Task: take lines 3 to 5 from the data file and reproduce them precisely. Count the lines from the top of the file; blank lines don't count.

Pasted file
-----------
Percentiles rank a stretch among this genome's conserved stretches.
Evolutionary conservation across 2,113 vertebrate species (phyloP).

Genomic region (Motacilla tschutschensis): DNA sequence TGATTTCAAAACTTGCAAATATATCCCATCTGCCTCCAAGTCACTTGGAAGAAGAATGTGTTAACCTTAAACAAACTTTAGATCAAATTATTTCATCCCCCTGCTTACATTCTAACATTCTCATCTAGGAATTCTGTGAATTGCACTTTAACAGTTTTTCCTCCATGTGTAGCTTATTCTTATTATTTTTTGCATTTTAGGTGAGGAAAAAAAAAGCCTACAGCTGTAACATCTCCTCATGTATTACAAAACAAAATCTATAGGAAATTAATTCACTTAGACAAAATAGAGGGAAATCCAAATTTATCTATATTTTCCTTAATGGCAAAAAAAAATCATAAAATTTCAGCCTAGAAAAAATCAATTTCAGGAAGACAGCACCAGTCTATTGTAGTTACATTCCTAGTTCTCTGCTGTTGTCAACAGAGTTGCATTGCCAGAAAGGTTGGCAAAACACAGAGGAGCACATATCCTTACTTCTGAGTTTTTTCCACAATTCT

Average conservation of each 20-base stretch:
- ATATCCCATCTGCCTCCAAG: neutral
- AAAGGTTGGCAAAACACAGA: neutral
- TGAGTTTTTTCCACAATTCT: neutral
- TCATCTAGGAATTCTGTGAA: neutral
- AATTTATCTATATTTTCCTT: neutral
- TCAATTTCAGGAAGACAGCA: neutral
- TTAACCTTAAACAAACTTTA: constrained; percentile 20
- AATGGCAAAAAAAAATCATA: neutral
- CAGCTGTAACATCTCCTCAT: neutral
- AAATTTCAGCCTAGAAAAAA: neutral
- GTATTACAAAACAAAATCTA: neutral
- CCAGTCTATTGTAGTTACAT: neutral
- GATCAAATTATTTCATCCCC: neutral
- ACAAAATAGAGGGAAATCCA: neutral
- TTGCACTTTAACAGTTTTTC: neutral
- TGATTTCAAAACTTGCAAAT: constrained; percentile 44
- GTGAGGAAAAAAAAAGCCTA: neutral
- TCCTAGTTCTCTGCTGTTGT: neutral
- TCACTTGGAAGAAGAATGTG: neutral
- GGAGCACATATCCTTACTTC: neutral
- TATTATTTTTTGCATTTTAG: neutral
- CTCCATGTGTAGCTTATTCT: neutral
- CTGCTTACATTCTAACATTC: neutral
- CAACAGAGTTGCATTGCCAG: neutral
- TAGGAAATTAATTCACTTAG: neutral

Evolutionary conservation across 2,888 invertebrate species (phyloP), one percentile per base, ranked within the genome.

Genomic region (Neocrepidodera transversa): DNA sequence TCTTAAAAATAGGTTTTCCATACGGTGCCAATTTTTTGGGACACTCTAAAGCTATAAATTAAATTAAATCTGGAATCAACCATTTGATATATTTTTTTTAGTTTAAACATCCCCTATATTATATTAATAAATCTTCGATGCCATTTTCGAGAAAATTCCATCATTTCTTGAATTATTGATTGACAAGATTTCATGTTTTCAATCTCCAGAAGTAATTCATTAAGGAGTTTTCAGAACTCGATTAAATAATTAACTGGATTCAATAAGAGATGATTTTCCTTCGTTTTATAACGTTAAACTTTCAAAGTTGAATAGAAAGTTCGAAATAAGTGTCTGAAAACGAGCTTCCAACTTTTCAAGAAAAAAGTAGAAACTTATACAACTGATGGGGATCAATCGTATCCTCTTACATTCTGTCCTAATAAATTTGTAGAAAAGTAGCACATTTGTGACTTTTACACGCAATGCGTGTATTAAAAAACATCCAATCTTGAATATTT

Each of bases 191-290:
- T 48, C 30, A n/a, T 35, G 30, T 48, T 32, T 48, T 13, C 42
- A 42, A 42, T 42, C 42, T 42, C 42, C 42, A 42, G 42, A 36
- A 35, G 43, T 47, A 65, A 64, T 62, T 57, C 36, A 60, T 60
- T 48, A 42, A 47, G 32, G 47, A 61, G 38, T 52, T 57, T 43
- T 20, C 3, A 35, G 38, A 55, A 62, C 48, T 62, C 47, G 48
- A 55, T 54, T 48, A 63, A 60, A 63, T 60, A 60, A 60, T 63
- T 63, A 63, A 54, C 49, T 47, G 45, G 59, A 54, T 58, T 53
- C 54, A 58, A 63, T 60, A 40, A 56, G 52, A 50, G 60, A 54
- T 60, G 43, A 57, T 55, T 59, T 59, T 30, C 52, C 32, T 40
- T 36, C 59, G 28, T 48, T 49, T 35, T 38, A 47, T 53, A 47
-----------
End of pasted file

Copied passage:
Genomic region (Motacilla tschutschensis): DNA sequence TGATTTCAAAACTTGCAAATATATCCCATCTGCCTCCAAGTCACTTGGAAGAAGAATGTGTTAACCTTAAACAAACTTTAGATCAAATTATTTCATCCCCCTGCTTACATTCTAACATTCTCATCTAGGAATTCTGTGAATTGCACTTTAACAGTTTTTCCTCCATGTGTAGCTTATTCTTATTATTTTTTGCATTTTAGGTGAGGAAAAAAAAAGCCTACAGCTGTAACATCTCCTCATGTATTACAAAACAAAATCTATAGGAAATTAATTCACTTAGACAAAATAGAGGGAAATCCAAATTTATCTATATTTTCCTTAATGGCAAAAAAAAATCATAAAATTTCAGCCTAGAAAAAATCAATTTCAGGAAGACAGCACCAGTCTATTGTAGTTACATTCCTAGTTCTCTGCTGTTGTCAACAGAGTTGCATTGCCAGAAAGGTTGGCAAAACACAGAGGAGCACATATCCTTACTTCTGAGTTTTTTCCACAATTCT

Average conservation of each 20-base stretch:
- ATATCCCATCTGCCTCCAAG: neutral